Is The 4 Month Sleep Regression As Bad As You Think? A Sleep Consultant Weighs In

For many parents, getting their baby to fall and stay asleep is one of the biggest hurdles they’ll face. With so much information flooding our newsfeeds on baby sleep, we asked Sleep Consultant, Steph Gouin, to weigh in on the infamous 4 Month Sleep Regression.

Tired mom and baby during sleep regression

You don’t have to look very hard to find a mom who’s either been through it or is currently living it.

Often described as, “horrendous, awful, and exhausting,” I’m talking about The 4 Month Sleep Regression.

While you may have heard of this in your late-night forum reading or in a parenting book, I’m here to tell you why you don’t need to fear it. I’m also here to change the name of the game.

In this article, I’ll go over:

  • What The 4 Month Sleep Regression is
  • Why The 4 Month Sleep Regression should really be called The 4 Month Sleep Change
  • Tips for helping your baby adjust to their new sleeping pattern

Scroll down to learn more!


What is The 4 Month Sleep Regression?


When a baby is in that precious milk-drunk newborn stage, their sleep is relatively basic and free-flowing.

Their sleep cycles are, on average, 45 – 50 minutes in length, and consist of two stages: ‘light (or active)’ sleep and ‘deep (or quiet)’ sleep.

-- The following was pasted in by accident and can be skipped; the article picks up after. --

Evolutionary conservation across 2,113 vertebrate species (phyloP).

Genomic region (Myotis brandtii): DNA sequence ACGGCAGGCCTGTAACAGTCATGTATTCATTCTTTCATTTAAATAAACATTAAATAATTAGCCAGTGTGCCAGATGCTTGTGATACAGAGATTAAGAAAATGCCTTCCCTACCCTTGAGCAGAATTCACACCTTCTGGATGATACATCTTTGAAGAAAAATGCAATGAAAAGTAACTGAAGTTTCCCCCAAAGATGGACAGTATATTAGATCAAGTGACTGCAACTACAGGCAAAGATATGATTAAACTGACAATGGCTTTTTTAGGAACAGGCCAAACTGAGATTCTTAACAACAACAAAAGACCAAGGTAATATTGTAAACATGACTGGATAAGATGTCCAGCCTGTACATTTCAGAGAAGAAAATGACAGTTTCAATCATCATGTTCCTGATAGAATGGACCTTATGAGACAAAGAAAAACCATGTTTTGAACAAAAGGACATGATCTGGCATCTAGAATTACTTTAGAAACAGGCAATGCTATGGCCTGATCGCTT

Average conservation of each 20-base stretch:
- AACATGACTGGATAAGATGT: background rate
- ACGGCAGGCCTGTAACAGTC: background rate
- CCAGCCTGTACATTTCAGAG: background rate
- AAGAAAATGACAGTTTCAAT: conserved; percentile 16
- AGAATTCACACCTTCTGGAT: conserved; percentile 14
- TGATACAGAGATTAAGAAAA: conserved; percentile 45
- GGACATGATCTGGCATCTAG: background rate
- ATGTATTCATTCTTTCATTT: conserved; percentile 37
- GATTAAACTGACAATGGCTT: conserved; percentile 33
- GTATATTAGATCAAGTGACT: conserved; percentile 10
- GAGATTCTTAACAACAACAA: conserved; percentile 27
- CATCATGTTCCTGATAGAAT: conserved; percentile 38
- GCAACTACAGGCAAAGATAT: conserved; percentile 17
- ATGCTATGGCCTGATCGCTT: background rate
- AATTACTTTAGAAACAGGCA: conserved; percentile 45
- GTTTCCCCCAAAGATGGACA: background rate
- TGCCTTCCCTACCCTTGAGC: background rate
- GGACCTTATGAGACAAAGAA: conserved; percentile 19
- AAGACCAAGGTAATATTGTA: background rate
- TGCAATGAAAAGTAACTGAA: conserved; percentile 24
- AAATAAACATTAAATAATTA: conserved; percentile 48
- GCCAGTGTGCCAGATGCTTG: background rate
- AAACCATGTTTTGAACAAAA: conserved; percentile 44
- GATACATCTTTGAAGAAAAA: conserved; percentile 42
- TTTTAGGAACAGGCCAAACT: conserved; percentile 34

A healthy newborn baby who is feeding well, in the correct sleeping environment and has all healthy sleep foundations and processes in place, will typically move through their sleep with ease, going from light to deep sleep and from one sleep cycle to the next, without much intervention at all.

However, around the four-month mark, this all begins to change.


What happens to baby sleep at four-months?


When a baby reaches four months of age, you’ll notice they become much more alert and aware of their surroundings. Their bodies are also transitioning into a sleep pattern that is much more like ‘adult sleep.’ In a nutshell, ‘adult sleep’ is more complex in nature and each sleep cycle consists of multiple stages, not just ‘light and deep’ sleep.

With more stages within each sleep cycle, there is more opportunity for a baby to wake.

And what happens where your increasingly alert and curious baby as more opportunities to wake? They WAKE FULLY.

This is the notorious 4 Month Sleep Regression’.

Here’s the thing though: Not all babies ‘regress.’ That’s why it should be called The 4 Month Sleep Change.


Why The 4 Month Sleep Regression should really be called The 4 Month Sleep Change


While you may be reading or hearing horror stories about babies suddenly raging all night around 4-months, I promise this is not the case for everyone and you definitely don’t need to be afraid.

It is much more productive to approach this change pragmatically.


For babies with established sleeping conditions (with external aids)


For a baby who is reliant on falling to sleep under a certain set of conditions i.e., sucking a pacifier, being nursed, held, rocked and so on, the changes that occur around this four-month period can be very tough.